Before the COVID-19 crisis, in the USA, private coverage for telehealth insurance was different depending on different plans and was different from payer to payer. In addition, according to a survey, 75% of people with behavioral health problems in the USA continued to receive therapy because of the accessibility of telehealth facilities. However, a delay in regular healthcare was reported by 42% of people [53]. Globally, studies have shown that during the COVID-19 pandemic, females used telecare facilities two times more than males and suggested that young adult patients were represented as the most frequent telecare service consumers, from 20 to 44 years of age [53,54,55,56,57]. In general, studies on the satisfactory level of use of telehealth services during the COVID-19 pandemic suggested it was above average by patients and health professional users and often they showed their willingness to continue with the use of telecare even after the pandemic [56,57,58,59,60,61,62]. Finally, it is difficult to estimate the number of patients spared from contamination cases thanks to the use of telehealth and remote monitoring platforms; however, studies in the United States, Switzerland, and Germany suggest that telehealth has tremendously helped reduce and slow down the spread of coronavirus [62,63,64,65,66]. Thanks to the rapid and massive introduction and use of telehealth platforms, the number of cases and deaths would have been worse globally without telehealth use [66,67,68,69].
During COVID-19, telehealth has played a direct role in lowering the infection rate by tracking symptoms, facilitating physical distancing, encouraging policymakers to foresee the needs of people, and choosing proper strategies and suitable health interventions [70]. The COVID-19 pandemic boosted and pushed healthcare systems and people to evaluate what is feasible and necessary together with adapting standards of care during the rapidly growing pandemic situation [71]. Now, even with the decline in COVID-19, several countries are still investing more and more in the development and promotion of telehealth to prevent the chaos we saw in the early beginning of the pandemic in 2020 and to better manage any further global health crises [71,72,73].

1.5. Trends, Opportunities, and Future Implications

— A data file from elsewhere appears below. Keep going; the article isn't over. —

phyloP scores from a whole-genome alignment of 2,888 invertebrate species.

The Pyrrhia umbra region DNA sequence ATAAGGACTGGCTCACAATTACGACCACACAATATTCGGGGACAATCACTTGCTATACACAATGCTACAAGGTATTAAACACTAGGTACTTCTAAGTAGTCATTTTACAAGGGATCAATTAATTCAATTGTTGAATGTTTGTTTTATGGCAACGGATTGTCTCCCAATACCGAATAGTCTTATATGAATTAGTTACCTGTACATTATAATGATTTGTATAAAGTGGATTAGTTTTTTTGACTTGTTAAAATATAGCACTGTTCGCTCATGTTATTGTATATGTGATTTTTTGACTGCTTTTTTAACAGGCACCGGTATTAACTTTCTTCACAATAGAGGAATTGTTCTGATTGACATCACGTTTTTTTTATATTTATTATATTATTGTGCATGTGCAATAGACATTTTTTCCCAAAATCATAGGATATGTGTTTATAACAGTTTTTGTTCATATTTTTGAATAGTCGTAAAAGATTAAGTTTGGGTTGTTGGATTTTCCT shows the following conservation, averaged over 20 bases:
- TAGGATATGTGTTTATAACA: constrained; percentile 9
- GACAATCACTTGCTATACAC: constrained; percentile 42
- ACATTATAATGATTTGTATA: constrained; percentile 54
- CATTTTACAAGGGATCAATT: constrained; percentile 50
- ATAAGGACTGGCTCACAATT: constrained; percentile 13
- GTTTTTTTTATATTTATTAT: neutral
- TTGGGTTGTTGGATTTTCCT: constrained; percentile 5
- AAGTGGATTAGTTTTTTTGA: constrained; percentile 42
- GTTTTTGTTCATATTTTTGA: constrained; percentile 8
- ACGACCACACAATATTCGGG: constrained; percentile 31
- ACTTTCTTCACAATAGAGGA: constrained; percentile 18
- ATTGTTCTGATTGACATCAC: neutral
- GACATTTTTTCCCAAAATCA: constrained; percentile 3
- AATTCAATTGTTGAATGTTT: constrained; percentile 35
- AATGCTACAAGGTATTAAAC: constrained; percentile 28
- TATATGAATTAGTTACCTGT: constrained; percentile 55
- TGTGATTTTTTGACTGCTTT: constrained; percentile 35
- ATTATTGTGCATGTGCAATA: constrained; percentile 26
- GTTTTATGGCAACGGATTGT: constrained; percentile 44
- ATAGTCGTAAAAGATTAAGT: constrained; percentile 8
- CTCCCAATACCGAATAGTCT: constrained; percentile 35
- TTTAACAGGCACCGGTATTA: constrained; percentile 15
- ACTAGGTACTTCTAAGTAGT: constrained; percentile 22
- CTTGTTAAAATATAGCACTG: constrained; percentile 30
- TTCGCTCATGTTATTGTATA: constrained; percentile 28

We believe that there are three main trends that are currently shaping telehealth. The first is the transformation of the application of telehealth from increasing access to healthcare to providing flexible and convenient care services and eventually reducing the cost of the care services [73,74,75,76,77]. The second is a transformation or “shifting” of telehealth use from hospitals and clinical settings to the home and mobile connected-devices for remote monitoring [73,74,75,76,77]. The third, which in our perspective is the most interesting trend, is the expansion of telehealth from addressing acute conditions to also addressing episodic and chronic conditions [73,74,75,76,77].
In terms of future implications, there has been much evidence suggesting that telehealth use should be continued even after COVID-19 as a support approach for patients and health systems and professionals. Telehealth has shown considerable potential to improve access to healthcare services and facilitate interaction between health professionals and patients; thus, telehealth should be considered in the continuum of quality of care [6,28,29,35,46,74,75]. As health systems continue to deal with the COVID-19 pandemic while also recovering and rebuilding, there is a lot to be learned through this window of opportunity. This creates an occasion for scholars and health system leaders to perform a deep and broad evaluation of what just happened, why, and how can we overcome and predict such crises. With that, telehealth should be at the center of interest considering its importance and role in this pandemic; as we demonstrate in this paper, telehealth has been a huge support for health systems but also has gained a lot of traction due to the COVID-19 pandemic. However, research is still encouraged and always welcome to better understand and examine the opportunities, to document the experiences, successes, and failures of health systems reforms and policy responses in relation to telehealth use during the pandemic leveraging the variations that were seen globally. In addition, policymakers may need to review and adjust and improve their policies regarding telehealth use not only considering ethical questions, but also social and economic inequity and acceptability [28,29,35,46,74].